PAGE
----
In response to last week’s executive order from President Joseph Biden, on January 29, 2021, the U.S. Centers For Disease Control and Prevention (CDC) issued an order requiring face masks to be worn by all travelers on airplanes, ships, trains, subways, buses, taxis, and ride-shares and at transportation hubs like airports, bus or ferry terminals, train and subway stations and seaports. The order takes effect at 11:59 pm EST Monday, February 1.
The CDC order will make failing to wear a mask a violation of federal law that could make it easier for flight attendants and others to enforce. People violating the order could potentially face criminal penalties but suggested civil fines are more likely for first-time offenses. The Transportation Security Administration and federal, state and local agencies will enforce the mask requirement.
The order makes exceptions for travelers younger than two and for those with certain medical conditions, people in private cars, and solo commercial truck drivers. Travelers may remote their for brief periods to eat, drink or take medication. Masks may be either manufactured or homemade.
For those claiming a medical exception, airlines and other transit modes may require medical documentation and consultation by a medical specialist as well as requiring a negative COVID-19 test or proof of recovery from Covid-19 before allowing a passenger to board a plane or other mode of transportation.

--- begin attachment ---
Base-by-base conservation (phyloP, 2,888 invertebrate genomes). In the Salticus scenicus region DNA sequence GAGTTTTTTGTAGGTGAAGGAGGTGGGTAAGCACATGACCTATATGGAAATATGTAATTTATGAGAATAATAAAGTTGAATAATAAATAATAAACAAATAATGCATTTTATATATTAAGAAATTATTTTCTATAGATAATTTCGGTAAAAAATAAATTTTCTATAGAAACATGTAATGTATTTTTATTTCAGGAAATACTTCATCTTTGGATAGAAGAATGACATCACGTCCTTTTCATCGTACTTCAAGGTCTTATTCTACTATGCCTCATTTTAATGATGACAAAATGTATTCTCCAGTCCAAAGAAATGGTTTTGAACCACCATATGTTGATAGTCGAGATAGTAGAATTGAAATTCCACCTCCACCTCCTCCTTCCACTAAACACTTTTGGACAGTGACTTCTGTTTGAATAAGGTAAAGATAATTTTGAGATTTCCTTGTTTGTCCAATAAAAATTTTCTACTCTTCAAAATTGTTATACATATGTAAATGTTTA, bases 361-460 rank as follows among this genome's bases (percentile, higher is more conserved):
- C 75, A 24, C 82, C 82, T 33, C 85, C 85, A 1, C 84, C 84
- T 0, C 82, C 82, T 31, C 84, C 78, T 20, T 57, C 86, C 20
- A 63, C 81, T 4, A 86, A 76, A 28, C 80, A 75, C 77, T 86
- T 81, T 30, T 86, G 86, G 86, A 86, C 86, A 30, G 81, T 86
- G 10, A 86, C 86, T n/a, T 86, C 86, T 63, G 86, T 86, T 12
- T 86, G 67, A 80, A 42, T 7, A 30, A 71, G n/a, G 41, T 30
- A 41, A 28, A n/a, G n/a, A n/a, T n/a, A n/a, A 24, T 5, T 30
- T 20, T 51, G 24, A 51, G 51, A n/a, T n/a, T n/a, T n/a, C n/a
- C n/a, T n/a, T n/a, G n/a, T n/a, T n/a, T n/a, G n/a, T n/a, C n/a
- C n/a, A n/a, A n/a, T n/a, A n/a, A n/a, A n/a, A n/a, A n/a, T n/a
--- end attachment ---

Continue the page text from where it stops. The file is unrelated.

Some claim that the exception for disabilities means fewer people will wear masks. But if a passenger has a disability, then, irrespective of the CDC order, airlines are obligated to make reasonable accommodation for it under the Air Carriers Access Act.
For U.S. airlines, the CDC order basically codifies the status quo. Airlines already mandate masks on flights. Airlines have not been bashful about enforcing there policies on masks. While they don’t have the power of civil or criminal penalties, individual airlines have prohibited more than 2,700 passengers from future travel on their airline for violating the mask policy.
The CDC is also studying requiring negative COVID-19 tests for domestic air travel after mandating it for nearly all international travel effective Jan. 26. That would be a good step toward limiting spread idea if there is sufficient testing capability and there is a quarantine requirement after travel as there is with most international travel. People can test negative and still be infected, or they can become infected after testing and before flying.
Currently more than 440,000 Americans have died from Covid-19 in one year. A U.S. government requirement to wear masks in interstate travel is long overdue even though airlines have had their own policies for several months. Because social distancing is infeasible in many situations, wearing masks is the single most effective way to stop the pandemic. Even after vaccines are widely available, we will probably still need to wear masks because, so far, there is no proof that vaccines prevent infection with or transmission of the virus.